A drug commonly prescribed to pregnant women with a history of delivering premature babies may do more harm than good, says a study.
Far from providing any benefit, this drug -- known by the brand name Makena -- may even increase the risk of developing gestational diabetes, said the study published online in the American Journal of Obstetrics and Gynecology.
"Our study showed the drug to be ineffective, and it has a side effect," said first author of the study David Nelson, Assistant Professor of Obstetrics and Gynecology at University of Texas Southwestern Medical Center (UT Southwestern) in the US.
The drug, a synthetic progestogen hormone called 17-alpha hydroxyprogesterone caproate, was approved by the US Food and Drug Administration (FDA) in 2011 to treat women at risk of delivering a second premature baby.
The FDA gave the drug accelerated approval in part due to findings in a 2003 study published in The New England Journal of Medicine that the drug reduced the likelihood of a repeat preterm delivery.
However, Makena has been a source of debate among doctors because of the questions raised about the 2003 findings.
Earlier research findings on the benefit of 17-OHPC have been mixed, said Kenneth Leveno, senior author of the study and Professor of Obstetrics and Gynecology at UT Southwestern.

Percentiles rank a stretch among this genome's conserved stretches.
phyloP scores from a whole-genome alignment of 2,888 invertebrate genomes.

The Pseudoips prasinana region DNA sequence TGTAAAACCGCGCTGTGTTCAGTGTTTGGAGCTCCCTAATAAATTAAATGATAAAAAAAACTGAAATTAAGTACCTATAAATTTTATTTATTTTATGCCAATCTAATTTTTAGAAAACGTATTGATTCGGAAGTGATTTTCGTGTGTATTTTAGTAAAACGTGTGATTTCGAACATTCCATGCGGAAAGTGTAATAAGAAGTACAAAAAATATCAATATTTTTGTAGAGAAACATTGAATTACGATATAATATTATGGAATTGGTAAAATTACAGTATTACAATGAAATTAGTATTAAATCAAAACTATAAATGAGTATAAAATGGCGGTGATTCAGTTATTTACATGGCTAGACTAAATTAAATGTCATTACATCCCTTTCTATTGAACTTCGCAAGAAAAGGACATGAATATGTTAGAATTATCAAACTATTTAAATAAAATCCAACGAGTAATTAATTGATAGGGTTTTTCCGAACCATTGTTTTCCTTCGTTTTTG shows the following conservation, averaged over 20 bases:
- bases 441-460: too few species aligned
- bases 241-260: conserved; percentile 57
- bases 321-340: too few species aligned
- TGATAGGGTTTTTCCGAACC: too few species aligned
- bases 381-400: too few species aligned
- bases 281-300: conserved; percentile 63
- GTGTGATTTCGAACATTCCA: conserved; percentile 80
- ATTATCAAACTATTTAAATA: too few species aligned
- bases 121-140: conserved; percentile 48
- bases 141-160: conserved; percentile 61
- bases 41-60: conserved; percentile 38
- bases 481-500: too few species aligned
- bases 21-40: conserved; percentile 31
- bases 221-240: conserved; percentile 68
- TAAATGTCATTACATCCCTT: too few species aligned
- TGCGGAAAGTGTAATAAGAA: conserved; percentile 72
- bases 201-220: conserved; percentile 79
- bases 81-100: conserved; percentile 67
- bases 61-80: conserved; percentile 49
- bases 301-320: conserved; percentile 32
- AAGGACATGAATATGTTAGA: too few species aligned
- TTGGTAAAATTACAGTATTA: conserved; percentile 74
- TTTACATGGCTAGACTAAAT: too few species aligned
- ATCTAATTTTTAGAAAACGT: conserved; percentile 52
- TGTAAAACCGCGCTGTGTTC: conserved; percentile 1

In the newly published study, pregnant women treated at Parkland Memorial Hospital, were offered the drug 17-alpha hydroxyprogesterone caproate (17-OHPC) if they had a prior history of premature births and were carrying a single fetus.
The research took place from 2012 to 2016 and followed 430 women treated with the drug.
Researchers then compared the premature birth rate of those women with the historical premature birth rate of 5,787 patients seen at Parkland between 1988 and 2011 -- women who also had a history of premature delivery but never took the drug.
Of the women in the study group who took the drug, 25 per cent had a premature delivery.
That compared with a 16.8 per cent preterm birth rate in the historical nondrug group.
The rate of gestational diabetes was 13.4 per cent in women treated with the drug, compared with eight per cent in the other group, the study found.
Gestational diabetes often goes away after the birth, and therefore is not usually a serious problem for the mother, Nelson said.
However, it can lead to deliveries of larger babies and increased chances for cesarean sections and other birth complications.
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